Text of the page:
Mexico: Splendors of Three Decades : Art: A Sylmar gallery features noteworthy modern artists, and picks up where LACMA’s 30-century retrospective left off.


Lala Aguilar Sims, an art historian from Mexico City, loved the fact that the Los Angeles County Museum of Art planned to present a huge Mexican art retrospective. But she didn’t think that the museum show, “Mexico: Splendors of Thirty Centuries,” went far enough.

“They stopped in the ‘50s with Frida Kahlo,” said Sims, who now lives in Los Angeles. “I wanted to show the more modern artists, the ones working now, and the influences on them from the past.”

To fill in the gap, she put together “Mexico: The Mystic Past and Future Masters,” an exhibit at the Century Gallery in Sylmar’s Veterans Memorial Park. The show features works by 18 artists, including several well-known in Mexico such as Jose Luis Cuevas, Juan Soriano and Gilberto Aceves Navarro.

“They are not very well-known here and that is one reason for doing the show,” Sims said. Indeed, Cuevas, whose paintings and radical political stance have stirred controversy in Mexico, coined the phrase “The Cactus Curtain” to describe the separation Mexican artists feel from the United States art scene.


The Cuevas painting in the Century Gallery show is “El Gigante,” a large, dark portrait of a giant man divided into several separate panels. “His work is very monochromatic,” Sims said. “He paints with what he calls the colors of the earth, blacks, browns, ocher. He was influenced by the forms and shapes of Mexican pre-Columbian art, as well as the style of Velazquez, the Spanish painter from the golden age of art in that country in the 1600s.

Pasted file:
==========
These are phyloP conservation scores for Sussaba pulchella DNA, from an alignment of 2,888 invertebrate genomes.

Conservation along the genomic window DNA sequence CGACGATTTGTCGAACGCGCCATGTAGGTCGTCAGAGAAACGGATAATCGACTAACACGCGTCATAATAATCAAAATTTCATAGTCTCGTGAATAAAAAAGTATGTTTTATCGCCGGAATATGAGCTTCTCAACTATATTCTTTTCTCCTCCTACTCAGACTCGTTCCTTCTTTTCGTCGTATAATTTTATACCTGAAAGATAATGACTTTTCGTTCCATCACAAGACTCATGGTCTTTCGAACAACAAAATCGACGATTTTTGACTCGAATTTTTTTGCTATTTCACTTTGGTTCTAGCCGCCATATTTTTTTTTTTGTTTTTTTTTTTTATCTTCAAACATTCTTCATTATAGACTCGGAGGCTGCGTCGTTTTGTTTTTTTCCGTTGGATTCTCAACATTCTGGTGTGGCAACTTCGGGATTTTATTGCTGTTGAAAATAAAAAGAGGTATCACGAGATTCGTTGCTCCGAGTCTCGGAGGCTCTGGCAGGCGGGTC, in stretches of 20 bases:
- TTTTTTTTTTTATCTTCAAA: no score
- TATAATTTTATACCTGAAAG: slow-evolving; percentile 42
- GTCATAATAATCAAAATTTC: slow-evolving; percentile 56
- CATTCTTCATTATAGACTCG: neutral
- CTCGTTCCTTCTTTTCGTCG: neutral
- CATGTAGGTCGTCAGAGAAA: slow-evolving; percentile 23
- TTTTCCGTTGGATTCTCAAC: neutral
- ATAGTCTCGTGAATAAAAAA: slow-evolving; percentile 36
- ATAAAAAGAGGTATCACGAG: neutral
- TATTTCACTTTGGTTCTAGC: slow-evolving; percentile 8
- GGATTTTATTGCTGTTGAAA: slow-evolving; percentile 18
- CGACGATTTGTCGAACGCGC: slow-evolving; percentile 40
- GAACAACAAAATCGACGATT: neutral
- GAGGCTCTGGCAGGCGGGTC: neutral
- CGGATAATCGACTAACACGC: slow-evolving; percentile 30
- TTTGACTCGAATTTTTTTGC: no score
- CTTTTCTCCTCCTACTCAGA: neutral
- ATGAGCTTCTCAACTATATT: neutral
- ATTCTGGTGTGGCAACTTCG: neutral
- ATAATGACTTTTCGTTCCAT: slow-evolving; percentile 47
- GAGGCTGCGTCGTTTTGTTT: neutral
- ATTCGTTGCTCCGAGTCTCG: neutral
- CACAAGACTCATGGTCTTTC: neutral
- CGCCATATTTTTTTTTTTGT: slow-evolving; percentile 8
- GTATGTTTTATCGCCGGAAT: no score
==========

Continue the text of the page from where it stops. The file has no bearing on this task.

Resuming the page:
“So, Cuevas is like the mixed blood of Mexico with his combination of Indian and Spanish influences.”

The Soriano pieces in the exhibit are a painting of a male nude done in blues and a sculpture that depicts an ocean wave. “His work is figurativo, meaning figurative, but he is also something of a mystic,” Sims said of the artist from Guadalajara.

While preparing the exhibit, Sims produced a video documentary about the artists that was directed by her husband, Jerry Sims, who has worked on the production of several documentaries and commercials. They traveled throughout Mexico to visit the artists in their studios and to get their views on techniques, philosophies and cultural influences.


The last painter she interviewed is by far the most famous of the group, but he is not primarily known for his art. “I wanted Anthony Quinn in the film because he is a painter and because of his Mexican heritage,” Sims said. She first contacted the actor in New York to ask him to narrate the documentary.

Sims persuaded him to narrate the film, but on the day it was to be taped at a New York studio she was nervous because of the actor’s reputation for being a perfectionist and, at times, difficult. Matters were not helped by the fact that the Sims’ plane was late and that the actor was on a tight schedule.

After granting them a short delay and reworking a bit of the narration, Quinn read it in front of the camera.

“Then I told him,” Sims said, “ ‘Now comes the hard part. I am really nervous because now I want to interview you as a painter.’ ”


But talking about his art is something Quinn loves to do. “In Spanish he said to me, ‘Don’t be afraid, I won’t bite you,’ and he was terrific.”

“Mexico: The Mystic Past and Future Masters” is at Century Gallery, 13000 Sayre St., Sylmar, through Jan. 18. The gallery is open 10 a.m.-5 p.m. Tuesday-Saturday. Admission is free. Call (818) 362-3220.